The US Bulletin
Kyle Kirchner, Editor-in-Chief
Japan Refuses To Trade!
The Truth, The Whole Truth
It turns out, the Gilded Age isn't all that it's cracked up to be. The term gilded means covering something up to hide its true identity. An example of gilded is a large, beautifully wrapped gift that ends up being a disappointment. For some industrial tycoons, such as Rockefeller and Carnegie, saw the gilded age as a beautiful wrapped gift. These tycoons became incredibly rich at the expense of the workers, who faced extreme horrors and injustices.
During the Gilded Age, the average worker worked 10-18 hours a day, 6 hours a week, on very low wage. Working conditions were hazardous, and it was not unusual to see many injuries or deaths in the average workday. Women and children were employed in factories so that they could put their hands in small spaces to fix machinery, often resulting in horrible injuries. Workers were also exposed to hazardous chemicals, and the air quality inside these sweatshops was very poor. There were no regulations on the workplace, and workers were put in harm's way everyday at their own expense, making capitalists such as Rockefeller filthy rich. When someone was injured at work, it was not uncommon for them to be terminated and replaced immediately, with absolutely no worker's compensation.
On March 25, 1911, a fire broke out on the 9th floor at the Triangle Shirtwaist Factory. Due to unsafe working conditions and lack of safety regulations, this fire became a tragedy, resulting in the death of 146 workers. This is just one example of a horrible injustice workers faced during the Gilded Age. Many strikes were organized by workers, such as the Pullman Strike. However, these strikes were ineffective and resulted in the firing and blacklisting of workers.
FOR SALE - The Graham Bell Telephone. You can now talk to your neighbor without even stepping outside! $19.99. Sears, Dollar General.
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Wanted - Camera capable of producing a flash. Want to show the living conditions in city tenements. 3000 Wall St NYC.
Services - Don't dream of victory, fight for it! All persons capable of buying liberty bonds. 25 cents at your grocery store.
Services - Indoor plumbing available for installment today. Get rid of that outhouse! $35 for a toilet and tub.
Archduke Franz Ferdinand Assassinated!
a technology dinosaur: the radio
Jack Dempsey was born on June 24, 1895. At age 17, Jack decided to pursue his professional boxing dream and traveled from town to town, boxing in each and slowly becoming more well known. By 1917, Jack had earned a reputation for himself and began to fight in bigger, much more meaningful fights.
On July 4th, 1919, Jack had his first big opportunity, a match against Jess Willard, the heavyweight champion at the time. Jess Willard weighed in at 245 pounds and stood 6' 6", much larger than Dempsey, who was 6' 1'' and weighed 187 pounds. Dempsey defeated Willard in the 3rd round, making Jack Dempsey the world heavyweight champion.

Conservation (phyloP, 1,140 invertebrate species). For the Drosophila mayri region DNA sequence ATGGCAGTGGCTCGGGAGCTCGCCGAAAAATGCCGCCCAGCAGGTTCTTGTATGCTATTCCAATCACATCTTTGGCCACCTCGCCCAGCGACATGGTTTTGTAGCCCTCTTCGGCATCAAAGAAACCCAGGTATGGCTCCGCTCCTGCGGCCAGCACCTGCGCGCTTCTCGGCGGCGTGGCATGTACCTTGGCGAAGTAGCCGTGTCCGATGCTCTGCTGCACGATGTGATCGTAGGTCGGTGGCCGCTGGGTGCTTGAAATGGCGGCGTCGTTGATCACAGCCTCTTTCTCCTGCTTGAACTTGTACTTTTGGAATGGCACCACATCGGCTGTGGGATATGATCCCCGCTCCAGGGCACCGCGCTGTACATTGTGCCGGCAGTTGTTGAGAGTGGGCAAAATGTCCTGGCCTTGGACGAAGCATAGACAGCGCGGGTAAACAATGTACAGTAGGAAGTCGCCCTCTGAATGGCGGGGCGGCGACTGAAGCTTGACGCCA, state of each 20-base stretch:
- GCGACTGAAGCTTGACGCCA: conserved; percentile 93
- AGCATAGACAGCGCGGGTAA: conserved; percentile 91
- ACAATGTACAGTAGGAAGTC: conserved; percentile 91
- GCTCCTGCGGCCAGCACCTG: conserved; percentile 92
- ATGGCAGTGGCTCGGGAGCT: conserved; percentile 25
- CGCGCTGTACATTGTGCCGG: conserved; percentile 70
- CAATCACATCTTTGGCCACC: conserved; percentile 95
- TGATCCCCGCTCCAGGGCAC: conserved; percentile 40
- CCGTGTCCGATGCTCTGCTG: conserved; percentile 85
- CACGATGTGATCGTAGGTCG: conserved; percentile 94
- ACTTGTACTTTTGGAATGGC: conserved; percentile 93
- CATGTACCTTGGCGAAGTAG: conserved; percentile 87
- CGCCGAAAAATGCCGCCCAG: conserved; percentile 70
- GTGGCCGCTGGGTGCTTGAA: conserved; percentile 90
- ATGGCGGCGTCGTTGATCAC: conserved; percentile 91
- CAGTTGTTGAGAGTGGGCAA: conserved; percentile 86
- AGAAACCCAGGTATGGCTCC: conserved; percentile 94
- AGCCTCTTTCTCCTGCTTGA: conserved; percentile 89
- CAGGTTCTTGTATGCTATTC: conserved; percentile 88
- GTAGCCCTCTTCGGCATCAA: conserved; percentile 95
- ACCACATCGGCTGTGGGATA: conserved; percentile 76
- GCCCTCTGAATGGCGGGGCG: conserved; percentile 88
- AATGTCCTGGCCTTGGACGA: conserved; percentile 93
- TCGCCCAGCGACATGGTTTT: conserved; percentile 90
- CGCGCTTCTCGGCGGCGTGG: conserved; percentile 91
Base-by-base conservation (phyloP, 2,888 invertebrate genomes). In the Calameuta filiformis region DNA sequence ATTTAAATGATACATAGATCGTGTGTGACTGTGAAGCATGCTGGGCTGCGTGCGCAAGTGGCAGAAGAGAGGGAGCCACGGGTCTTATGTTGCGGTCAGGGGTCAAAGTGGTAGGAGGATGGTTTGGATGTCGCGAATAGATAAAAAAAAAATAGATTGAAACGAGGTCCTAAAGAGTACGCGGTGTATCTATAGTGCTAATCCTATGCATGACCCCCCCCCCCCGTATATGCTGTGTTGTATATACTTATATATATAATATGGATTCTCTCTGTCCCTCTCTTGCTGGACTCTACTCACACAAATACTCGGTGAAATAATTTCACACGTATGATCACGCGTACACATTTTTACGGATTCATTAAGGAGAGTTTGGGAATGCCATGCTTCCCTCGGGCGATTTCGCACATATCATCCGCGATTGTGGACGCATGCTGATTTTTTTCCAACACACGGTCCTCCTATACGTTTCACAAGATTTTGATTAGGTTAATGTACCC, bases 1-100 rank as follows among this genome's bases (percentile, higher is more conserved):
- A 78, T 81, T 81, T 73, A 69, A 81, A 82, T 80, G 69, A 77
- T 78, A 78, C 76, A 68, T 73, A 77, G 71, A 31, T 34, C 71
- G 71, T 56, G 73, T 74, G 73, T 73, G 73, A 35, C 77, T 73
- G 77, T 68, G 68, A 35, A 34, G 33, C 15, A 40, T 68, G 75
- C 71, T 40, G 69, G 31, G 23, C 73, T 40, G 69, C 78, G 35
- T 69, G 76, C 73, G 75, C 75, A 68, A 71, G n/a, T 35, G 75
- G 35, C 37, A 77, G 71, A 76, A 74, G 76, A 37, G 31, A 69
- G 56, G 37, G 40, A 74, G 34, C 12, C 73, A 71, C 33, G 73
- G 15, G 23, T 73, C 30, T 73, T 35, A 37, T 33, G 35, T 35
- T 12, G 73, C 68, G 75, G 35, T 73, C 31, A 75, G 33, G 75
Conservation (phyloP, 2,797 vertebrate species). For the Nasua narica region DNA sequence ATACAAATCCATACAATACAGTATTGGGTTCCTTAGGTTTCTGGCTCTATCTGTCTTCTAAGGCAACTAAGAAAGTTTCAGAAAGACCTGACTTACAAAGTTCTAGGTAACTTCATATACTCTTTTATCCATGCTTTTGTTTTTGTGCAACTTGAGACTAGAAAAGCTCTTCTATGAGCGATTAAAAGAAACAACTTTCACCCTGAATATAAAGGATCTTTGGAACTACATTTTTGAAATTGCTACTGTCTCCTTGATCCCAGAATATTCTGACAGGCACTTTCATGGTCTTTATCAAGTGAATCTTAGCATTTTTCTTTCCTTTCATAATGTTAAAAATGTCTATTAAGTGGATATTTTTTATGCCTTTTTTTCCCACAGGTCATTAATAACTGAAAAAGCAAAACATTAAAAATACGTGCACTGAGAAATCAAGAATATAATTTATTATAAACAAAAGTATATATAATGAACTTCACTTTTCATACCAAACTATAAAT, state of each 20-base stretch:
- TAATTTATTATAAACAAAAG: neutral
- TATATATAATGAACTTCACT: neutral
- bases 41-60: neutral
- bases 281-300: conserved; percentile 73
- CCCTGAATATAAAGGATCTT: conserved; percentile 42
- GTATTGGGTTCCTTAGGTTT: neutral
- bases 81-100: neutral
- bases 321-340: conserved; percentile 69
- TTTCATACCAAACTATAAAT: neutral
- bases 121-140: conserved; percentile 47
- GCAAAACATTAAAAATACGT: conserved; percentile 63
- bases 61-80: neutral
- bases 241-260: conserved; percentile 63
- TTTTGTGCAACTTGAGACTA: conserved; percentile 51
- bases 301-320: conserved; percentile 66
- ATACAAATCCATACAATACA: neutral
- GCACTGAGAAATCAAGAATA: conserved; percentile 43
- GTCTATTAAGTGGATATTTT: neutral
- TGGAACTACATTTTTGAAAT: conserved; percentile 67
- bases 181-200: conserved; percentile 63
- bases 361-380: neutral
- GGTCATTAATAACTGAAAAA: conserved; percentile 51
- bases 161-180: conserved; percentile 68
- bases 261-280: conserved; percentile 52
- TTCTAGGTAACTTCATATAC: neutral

Jack Dempsey remained the heavyweight champion for the next 6 years, until he was defeated by Gene Tunney in front of a record crowd. Dempsey and Tunney fought again the next year, 1927, but after Tunney defeated Dempsey a 2nd time Jack retired from his boxing career. Jack was inducted into the Boxing Hall of Fame in the year of 1954, and is still considered one of the greatest boxers of all time.
"The States" Historical Forecast
The Gilded Age
Nickname: "The Tar Heel State"
Kitty Hawk, NC 1903 - Orville and Wilbur Wright made the first successful flight in an airplane today. The brothers have come a long way from selling bicycles, setting records with their 852 feet, 59 second flight over the plains of North Carolina.
Nickname: "The Lone Star State"
Abilene, Kansas 1867 - A cattle depot has been built in Abilene, Kansas this year and the cows just keep comin'! Cowboys herd these cattle up from Texas on the Chisholm Trail to here in Kansas, where we send 'em off to the cities on the Union Pacific Railway. The Chisholm Trail was named after Jesse Chisholm, who marked the trail for his wagons in 1864.
Nickname: "The Beaver State"
Crater Lake is the 7th deepest lake in the world, and it is found in Oregon. Teddy Roosevelt protected this lake by creating Crater Lake National Park, the first of five national parks protected by Teddy Roosevelt. Oregon is also home to 5 active volcanoes, including Mt. Hood, which stands nearly 2 miles above sea level, and last erupted in 1866.
Nickname: "The Grand Canyon State"
The Grand Canyon, one of the 7 wonders of the natural world, is a tourist destination for 5 million people every year. The canyon is 15 miles wide at its largest point and averages to be about 1 mile deep. The grand canyon was formed by the Colorado river eroding the rock over millions of years.